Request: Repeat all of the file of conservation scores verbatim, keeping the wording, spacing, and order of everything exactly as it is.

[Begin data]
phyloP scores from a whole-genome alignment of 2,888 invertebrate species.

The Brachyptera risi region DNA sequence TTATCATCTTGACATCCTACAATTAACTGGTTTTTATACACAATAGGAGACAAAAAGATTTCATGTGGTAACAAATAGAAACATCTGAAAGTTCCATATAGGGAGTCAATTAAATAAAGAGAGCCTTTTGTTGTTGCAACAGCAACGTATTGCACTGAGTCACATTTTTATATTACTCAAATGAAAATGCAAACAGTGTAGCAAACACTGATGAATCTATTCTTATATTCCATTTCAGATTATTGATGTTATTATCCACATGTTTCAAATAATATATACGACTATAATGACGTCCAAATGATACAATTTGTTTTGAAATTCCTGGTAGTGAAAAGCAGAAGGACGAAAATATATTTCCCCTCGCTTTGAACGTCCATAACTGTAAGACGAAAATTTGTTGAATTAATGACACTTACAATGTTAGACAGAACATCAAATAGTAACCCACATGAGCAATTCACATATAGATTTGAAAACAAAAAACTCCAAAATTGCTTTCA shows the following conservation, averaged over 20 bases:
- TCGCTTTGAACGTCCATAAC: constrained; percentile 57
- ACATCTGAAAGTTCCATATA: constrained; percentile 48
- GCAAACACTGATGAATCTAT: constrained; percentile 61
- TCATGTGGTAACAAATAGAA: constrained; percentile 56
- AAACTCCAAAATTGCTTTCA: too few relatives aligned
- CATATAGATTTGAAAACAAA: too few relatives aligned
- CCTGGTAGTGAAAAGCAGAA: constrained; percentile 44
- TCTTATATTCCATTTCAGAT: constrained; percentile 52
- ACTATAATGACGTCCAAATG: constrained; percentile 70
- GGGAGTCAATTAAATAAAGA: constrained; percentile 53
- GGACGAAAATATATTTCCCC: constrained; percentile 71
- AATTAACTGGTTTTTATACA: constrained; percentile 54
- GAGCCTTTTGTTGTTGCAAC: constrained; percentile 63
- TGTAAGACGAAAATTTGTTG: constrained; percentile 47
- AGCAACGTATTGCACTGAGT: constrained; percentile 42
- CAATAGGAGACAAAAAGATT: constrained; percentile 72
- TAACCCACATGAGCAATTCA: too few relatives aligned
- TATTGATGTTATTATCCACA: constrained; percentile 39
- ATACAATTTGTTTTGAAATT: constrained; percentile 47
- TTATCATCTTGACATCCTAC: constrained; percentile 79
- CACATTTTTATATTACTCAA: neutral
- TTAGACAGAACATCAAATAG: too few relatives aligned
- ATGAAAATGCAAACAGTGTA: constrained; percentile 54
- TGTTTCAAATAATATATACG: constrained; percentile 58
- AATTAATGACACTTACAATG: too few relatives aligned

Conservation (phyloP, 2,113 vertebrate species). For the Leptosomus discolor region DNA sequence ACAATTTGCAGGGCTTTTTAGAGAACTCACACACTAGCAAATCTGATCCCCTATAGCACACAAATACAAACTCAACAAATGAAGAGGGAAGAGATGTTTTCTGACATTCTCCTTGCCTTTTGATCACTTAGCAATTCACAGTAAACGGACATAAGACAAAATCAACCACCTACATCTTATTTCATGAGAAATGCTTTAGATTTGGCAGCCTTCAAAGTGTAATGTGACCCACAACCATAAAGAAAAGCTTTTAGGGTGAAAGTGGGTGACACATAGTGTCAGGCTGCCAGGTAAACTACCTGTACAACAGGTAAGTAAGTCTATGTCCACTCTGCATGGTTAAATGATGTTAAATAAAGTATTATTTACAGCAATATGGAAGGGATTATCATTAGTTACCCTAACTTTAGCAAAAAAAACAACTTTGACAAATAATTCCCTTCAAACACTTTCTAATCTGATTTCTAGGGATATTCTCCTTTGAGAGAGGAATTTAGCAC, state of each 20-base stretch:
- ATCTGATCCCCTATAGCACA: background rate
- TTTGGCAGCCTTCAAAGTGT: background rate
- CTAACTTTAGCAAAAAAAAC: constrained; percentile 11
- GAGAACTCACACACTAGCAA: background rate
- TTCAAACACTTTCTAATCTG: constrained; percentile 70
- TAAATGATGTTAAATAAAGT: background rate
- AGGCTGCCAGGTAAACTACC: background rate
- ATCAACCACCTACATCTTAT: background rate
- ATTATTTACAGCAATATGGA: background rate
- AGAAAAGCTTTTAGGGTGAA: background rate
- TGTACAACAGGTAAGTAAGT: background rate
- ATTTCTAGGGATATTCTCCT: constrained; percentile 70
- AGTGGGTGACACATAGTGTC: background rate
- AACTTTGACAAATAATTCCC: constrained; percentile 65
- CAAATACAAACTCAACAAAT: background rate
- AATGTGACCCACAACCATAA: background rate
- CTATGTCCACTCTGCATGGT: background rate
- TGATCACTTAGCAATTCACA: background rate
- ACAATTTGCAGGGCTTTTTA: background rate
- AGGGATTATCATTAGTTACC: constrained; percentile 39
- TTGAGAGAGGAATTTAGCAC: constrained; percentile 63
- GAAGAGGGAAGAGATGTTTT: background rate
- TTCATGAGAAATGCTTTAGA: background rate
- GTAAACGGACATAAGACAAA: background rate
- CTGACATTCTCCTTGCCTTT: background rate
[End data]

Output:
phyloP scores from a whole-genome alignment of 2,888 invertebrate species.

The Brachyptera risi region DNA sequence TTATCATCTTGACATCCTACAATTAACTGGTTTTTATACACAATAGGAGACAAAAAGATTTCATGTGGTAACAAATAGAAACATCTGAAAGTTCCATATAGGGAGTCAATTAAATAAAGAGAGCCTTTTGTTGTTGCAACAGCAACGTATTGCACTGAGTCACATTTTTATATTACTCAAATGAAAATGCAAACAGTGTAGCAAACACTGATGAATCTATTCTTATATTCCATTTCAGATTATTGATGTTATTATCCACATGTTTCAAATAATATATACGACTATAATGACGTCCAAATGATACAATTTGTTTTGAAATTCCTGGTAGTGAAAAGCAGAAGGACGAAAATATATTTCCCCTCGCTTTGAACGTCCATAACTGTAAGACGAAAATTTGTTGAATTAATGACACTTACAATGTTAGACAGAACATCAAATAGTAACCCACATGAGCAATTCACATATAGATTTGAAAACAAAAAACTCCAAAATTGCTTTCA shows the following conservation, averaged over 20 bases:
- TCGCTTTGAACGTCCATAAC: constrained; percentile 57
- ACATCTGAAAGTTCCATATA: constrained; percentile 48
- GCAAACACTGATGAATCTAT: constrained; percentile 61
- TCATGTGGTAACAAATAGAA: constrained; percentile 56
- AAACTCCAAAATTGCTTTCA: too few relatives aligned
- CATATAGATTTGAAAACAAA: too few relatives aligned
- CCTGGTAGTGAAAAGCAGAA: constrained; percentile 44
- TCTTATATTCCATTTCAGAT: constrained; percentile 52
- ACTATAATGACGTCCAAATG: constrained; percentile 70
- GGGAGTCAATTAAATAAAGA: constrained; percentile 53
- GGACGAAAATATATTTCCCC: constrained; percentile 71
- AATTAACTGGTTTTTATACA: constrained; percentile 54
- GAGCCTTTTGTTGTTGCAAC: constrained; percentile 63
- TGTAAGACGAAAATTTGTTG: constrained; percentile 47
- AGCAACGTATTGCACTGAGT: constrained; percentile 42
- CAATAGGAGACAAAAAGATT: constrained; percentile 72
- TAACCCACATGAGCAATTCA: too few relatives aligned
- TATTGATGTTATTATCCACA: constrained; percentile 39
- ATACAATTTGTTTTGAAATT: constrained; percentile 47
- TTATCATCTTGACATCCTAC: constrained; percentile 79
- CACATTTTTATATTACTCAA: neutral
- TTAGACAGAACATCAAATAG: too few relatives aligned
- ATGAAAATGCAAACAGTGTA: constrained; percentile 54
- TGTTTCAAATAATATATACG: constrained; percentile 58
- AATTAATGACACTTACAATG: too few relatives aligned

Conservation (phyloP, 2,113 vertebrate species). For the Leptosomus discolor region DNA sequence ACAATTTGCAGGGCTTTTTAGAGAACTCACACACTAGCAAATCTGATCCCCTATAGCACACAAATACAAACTCAACAAATGAAGAGGGAAGAGATGTTTTCTGACATTCTCCTTGCCTTTTGATCACTTAGCAATTCACAGTAAACGGACATAAGACAAAATCAACCACCTACATCTTATTTCATGAGAAATGCTTTAGATTTGGCAGCCTTCAAAGTGTAATGTGACCCACAACCATAAAGAAAAGCTTTTAGGGTGAAAGTGGGTGACACATAGTGTCAGGCTGCCAGGTAAACTACCTGTACAACAGGTAAGTAAGTCTATGTCCACTCTGCATGGTTAAATGATGTTAAATAAAGTATTATTTACAGCAATATGGAAGGGATTATCATTAGTTACCCTAACTTTAGCAAAAAAAACAACTTTGACAAATAATTCCCTTCAAACACTTTCTAATCTGATTTCTAGGGATATTCTCCTTTGAGAGAGGAATTTAGCAC, state of each 20-base stretch:
- ATCTGATCCCCTATAGCACA: background rate
- TTTGGCAGCCTTCAAAGTGT: background rate
- CTAACTTTAGCAAAAAAAAC: constrained; percentile 11
- GAGAACTCACACACTAGCAA: background rate
- TTCAAACACTTTCTAATCTG: constrained; percentile 70
- TAAATGATGTTAAATAAAGT: background rate
- AGGCTGCCAGGTAAACTACC: background rate
- ATCAACCACCTACATCTTAT: background rate
- ATTATTTACAGCAATATGGA: background rate
- AGAAAAGCTTTTAGGGTGAA: background rate
- TGTACAACAGGTAAGTAAGT: background rate
- ATTTCTAGGGATATTCTCCT: constrained; percentile 70
- AGTGGGTGACACATAGTGTC: background rate
- AACTTTGACAAATAATTCCC: constrained; percentile 65
- CAAATACAAACTCAACAAAT: background rate
- AATGTGACCCACAACCATAA: background rate
- CTATGTCCACTCTGCATGGT: background rate
- TGATCACTTAGCAATTCACA: background rate
- ACAATTTGCAGGGCTTTTTA: background rate
- AGGGATTATCATTAGTTACC: constrained; percentile 39
- TTGAGAGAGGAATTTAGCAC: constrained; percentile 63
- GAAGAGGGAAGAGATGTTTT: background rate
- TTCATGAGAAATGCTTTAGA: background rate
- GTAAACGGACATAAGACAAA: background rate
- CTGACATTCTCCTTGCCTTT: background rate